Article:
As a Florida state and local tax attorney I live in the world of strange. Few attorneys or tax professionals are even aware of our peculiar area of the law. Even fewer attorneys or tax professionals have heard of, let alone practiced in the even stranger area of Native American Taxation. During my travels and while earning my LL.M. at NYU, I was one of the few fortunate souls to be exposed to this spin off of state and local tax. In fact, there are only two courses offered in the United States at the LL.M. level on this subject. Native American Taxation is poorly developed, the rules are unclear, and the cases make no sense whatsoever. While this is common for Florida attorneys like me who live in a world with no clear answers, living in this gray area of the law is uncomfortable for most lawyers and professionals.
From a legal perspective, a state’s ability to tax tribal activities turns on 1) whom is being taxed, Indian vs. Non-Indian and 2) where the transaction is taking place, on vs. off the reservation. One of the primitive cases, Utah Railroad, from 1885, stands for the idea that a state’s power to tax is at its weakest if the tax is imposed on a reservation and the burden falls on a member of a tribe. For example, Mescalero says that ad-valorem tax (property tax) cannot be imposed by a state for real estate located on a reservation. Similarly, a case called McClanahan holds that a state cannot tax a Native American’s income if it is derived from within the reservation’s borders. If sales are wholly made to Indians on the reservation then a state cannot impose its sales tax on those transactions. Warren trading.
Other than the law cited above, there is close to no rhyme or reason as to how the cases have come down over the years. It seems when the Native American community needs funding, then the reservation is regarded as its own nation or sovereign. Conversely, if the state is trying to tax the reservation’s activities then it suggests the tribe is merely a “domestic dependent nation.”
With that background in mind, you know more about Native American taxation than 95% of tax practitioners. Back in early 2013, I wrote about two recent Florida decisions that caught my eye. Specifically, the two disputes involved Taxpayers against the Florida Department of Revenue in Ark Hollywood LLC v. Department of Revenue and Ark Tampa LLC v. Department of Revenue. The nearly identical cases were filed in November of 2012. Both cases involved companies that leased restaurant space at the Hard Rock Casinos in Hollywood and Tampa Florida, respectively. Specifically, the tax at issue on the alleged commercial rent is $110,306 for the Hollywood property and $100,735 for the Tampa location.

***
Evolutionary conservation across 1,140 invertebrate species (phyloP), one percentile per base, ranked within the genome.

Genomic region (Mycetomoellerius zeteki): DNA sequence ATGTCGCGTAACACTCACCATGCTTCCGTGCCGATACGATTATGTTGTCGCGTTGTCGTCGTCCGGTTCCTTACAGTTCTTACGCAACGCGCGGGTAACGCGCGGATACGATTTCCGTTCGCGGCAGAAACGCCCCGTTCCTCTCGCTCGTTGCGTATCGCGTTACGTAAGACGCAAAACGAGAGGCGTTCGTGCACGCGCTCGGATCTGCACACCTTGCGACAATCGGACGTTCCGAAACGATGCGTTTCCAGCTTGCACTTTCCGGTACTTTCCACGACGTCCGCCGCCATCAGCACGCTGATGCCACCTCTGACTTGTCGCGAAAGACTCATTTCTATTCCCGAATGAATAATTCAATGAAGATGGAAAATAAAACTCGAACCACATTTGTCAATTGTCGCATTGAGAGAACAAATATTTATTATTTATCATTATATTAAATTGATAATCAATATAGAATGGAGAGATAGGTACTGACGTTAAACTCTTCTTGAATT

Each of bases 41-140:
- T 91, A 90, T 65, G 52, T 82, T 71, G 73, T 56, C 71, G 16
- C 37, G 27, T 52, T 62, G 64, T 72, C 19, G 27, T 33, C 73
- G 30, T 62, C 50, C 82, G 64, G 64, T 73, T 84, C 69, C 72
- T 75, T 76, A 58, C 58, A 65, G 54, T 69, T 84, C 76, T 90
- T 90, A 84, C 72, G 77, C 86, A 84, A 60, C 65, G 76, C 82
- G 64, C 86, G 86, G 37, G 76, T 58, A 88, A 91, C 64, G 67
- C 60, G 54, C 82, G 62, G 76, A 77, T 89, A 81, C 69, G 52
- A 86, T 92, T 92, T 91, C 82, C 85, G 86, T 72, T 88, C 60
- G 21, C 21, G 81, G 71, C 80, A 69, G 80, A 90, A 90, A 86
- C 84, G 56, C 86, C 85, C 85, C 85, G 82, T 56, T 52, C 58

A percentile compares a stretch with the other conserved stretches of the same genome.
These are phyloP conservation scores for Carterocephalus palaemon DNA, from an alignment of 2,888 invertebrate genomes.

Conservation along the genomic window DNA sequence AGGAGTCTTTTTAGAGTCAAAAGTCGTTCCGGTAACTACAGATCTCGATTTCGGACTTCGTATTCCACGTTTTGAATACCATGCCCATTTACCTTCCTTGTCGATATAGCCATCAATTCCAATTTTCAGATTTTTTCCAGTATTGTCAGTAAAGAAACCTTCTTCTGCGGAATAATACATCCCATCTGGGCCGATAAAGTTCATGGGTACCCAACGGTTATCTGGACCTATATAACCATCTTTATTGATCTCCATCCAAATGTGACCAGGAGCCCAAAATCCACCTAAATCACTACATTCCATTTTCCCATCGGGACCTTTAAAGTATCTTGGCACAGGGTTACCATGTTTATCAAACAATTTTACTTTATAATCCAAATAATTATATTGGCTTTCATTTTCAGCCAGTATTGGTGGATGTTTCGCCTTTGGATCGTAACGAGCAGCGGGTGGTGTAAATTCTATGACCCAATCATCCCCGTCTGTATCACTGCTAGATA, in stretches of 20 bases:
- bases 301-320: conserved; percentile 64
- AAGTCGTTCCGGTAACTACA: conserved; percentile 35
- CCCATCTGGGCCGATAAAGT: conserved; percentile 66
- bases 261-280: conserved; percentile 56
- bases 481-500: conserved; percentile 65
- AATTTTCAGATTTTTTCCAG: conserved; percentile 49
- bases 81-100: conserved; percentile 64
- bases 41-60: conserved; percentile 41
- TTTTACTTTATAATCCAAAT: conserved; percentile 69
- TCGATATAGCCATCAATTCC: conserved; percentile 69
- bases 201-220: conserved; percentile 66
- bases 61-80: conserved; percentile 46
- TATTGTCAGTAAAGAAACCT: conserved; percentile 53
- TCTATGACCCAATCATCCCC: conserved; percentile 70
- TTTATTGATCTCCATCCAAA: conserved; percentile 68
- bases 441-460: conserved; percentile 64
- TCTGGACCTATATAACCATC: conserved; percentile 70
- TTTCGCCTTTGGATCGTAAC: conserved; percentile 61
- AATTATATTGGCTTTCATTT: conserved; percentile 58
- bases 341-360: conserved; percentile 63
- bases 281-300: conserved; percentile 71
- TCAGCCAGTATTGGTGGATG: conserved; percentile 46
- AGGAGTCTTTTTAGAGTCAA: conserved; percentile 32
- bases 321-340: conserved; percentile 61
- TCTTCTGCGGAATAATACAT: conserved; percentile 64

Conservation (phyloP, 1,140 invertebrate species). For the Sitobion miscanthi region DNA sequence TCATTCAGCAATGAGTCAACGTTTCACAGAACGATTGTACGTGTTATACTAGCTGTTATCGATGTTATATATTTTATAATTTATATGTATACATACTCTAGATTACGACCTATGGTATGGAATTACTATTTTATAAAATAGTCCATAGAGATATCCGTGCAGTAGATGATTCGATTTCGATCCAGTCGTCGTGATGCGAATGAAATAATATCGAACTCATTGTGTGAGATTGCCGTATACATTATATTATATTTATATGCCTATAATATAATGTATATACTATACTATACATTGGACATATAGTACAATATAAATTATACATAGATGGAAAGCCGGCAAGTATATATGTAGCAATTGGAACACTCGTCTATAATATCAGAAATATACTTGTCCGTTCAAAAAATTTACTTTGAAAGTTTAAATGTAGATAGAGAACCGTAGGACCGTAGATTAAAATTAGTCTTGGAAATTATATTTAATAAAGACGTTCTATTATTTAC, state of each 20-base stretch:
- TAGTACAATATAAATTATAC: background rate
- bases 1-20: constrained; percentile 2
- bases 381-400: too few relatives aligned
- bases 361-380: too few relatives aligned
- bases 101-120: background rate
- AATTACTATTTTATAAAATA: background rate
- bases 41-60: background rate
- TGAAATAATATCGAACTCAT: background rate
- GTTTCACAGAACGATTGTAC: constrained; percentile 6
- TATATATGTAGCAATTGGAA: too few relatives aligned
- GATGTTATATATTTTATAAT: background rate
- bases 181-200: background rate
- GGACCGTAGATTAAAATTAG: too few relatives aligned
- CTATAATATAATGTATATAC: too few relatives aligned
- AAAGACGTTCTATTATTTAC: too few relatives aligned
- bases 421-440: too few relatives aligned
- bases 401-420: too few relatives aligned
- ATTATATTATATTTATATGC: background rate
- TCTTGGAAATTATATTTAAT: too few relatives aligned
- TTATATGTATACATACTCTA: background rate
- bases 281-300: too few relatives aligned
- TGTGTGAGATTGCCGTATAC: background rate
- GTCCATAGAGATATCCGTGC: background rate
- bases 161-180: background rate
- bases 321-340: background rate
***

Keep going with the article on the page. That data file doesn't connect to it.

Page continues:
Florida is the only state that imposes a sales tax on commercial rent. But what if the commercial rent is on land that is on an Indian reservation? Is that like Mescalero, which stated that a state could not charge property tax to reservation land? Or is the tax borne on the commercial tenant, which means they should be treated like any other commercial tenant in Florida? Is this a case in which the reservation is merely a domestic dependent nation or is it a foreign sovereignty? In the case, the Seminoles argued the tribal land is immune from state tax, while the Department of Revenue asserted that “the rental tax is not a tax on Tribal land but rather it is a privilege tax imposed on non-Indian tenants for the use of commercial property.”
From a legal standpoint, the crux of this particular case was the Indian Commerce Clause. Many lawyers and other tax professionals have heard of the Commerce Clause but not necessarily the Indian Commerce Clause. For those that are not familiar, the Commerce Clause states in Article I, section 8, of our Constitution that Congress shall have the power “To regulate Commerce with foreign Nation, and among the several states.” Man are taught that this provision gives Congress the power to regulate interstate commerce. Reading a little bit further, the Commerce Clause continues to read “and with the Indian Tribes.” It is this provision that has led to enormous debate and litigation in the world of state taxation with regard to the Native Americans.
As it turned out, in 1956, Congress conveyed land in Florida to the Seminole Tribe. Also known as the “The Act of 1956,” the Act declared that “all lands which have been acquired by the United States for the Seminole Tribe of Indians in the State of Florida under [the Act] are ‘a reservation for the use and benefit’ of the Seminole Tribe.” In addition to the Indian Commerce Clause, Commerce made a law that specifically prevents a state from taxing the Seminole’s land. The Southern District of Florida concluded that the tax was on the land itself, and, therefore, immune from Florida sales tax.
From a SALT practitioner’s perspective, we now can add this case to our bag of tricks, at least in Florida. Staying in line with the cases above, this case makes sense. The state should not be allowed to tax the use of property, if the underlying property is on the reservation. Along those same lines, Mashantucket Pequot Tribe v. Ledyard, which is a 2012 federal decision out of Connecticut, ruled that a state could not tax the land of a tribe under a traditional property tax regime. Overall, the states have not been successful in fighting land taxation issues on the reservation.
It will be interesting to see whether Florida appeals this decision. However, it feels like this court got it right. While it remains impossible to predict the future, one can almost guarantee, states, like Florida, will continue to aggressively chase revenue. On the flip side, Taxpayer, even the “domestic dependent” Native American tribes should continue to fight the states’ extortion attempts. Stay weird SALT world.
Original Post By: Jerry Donnini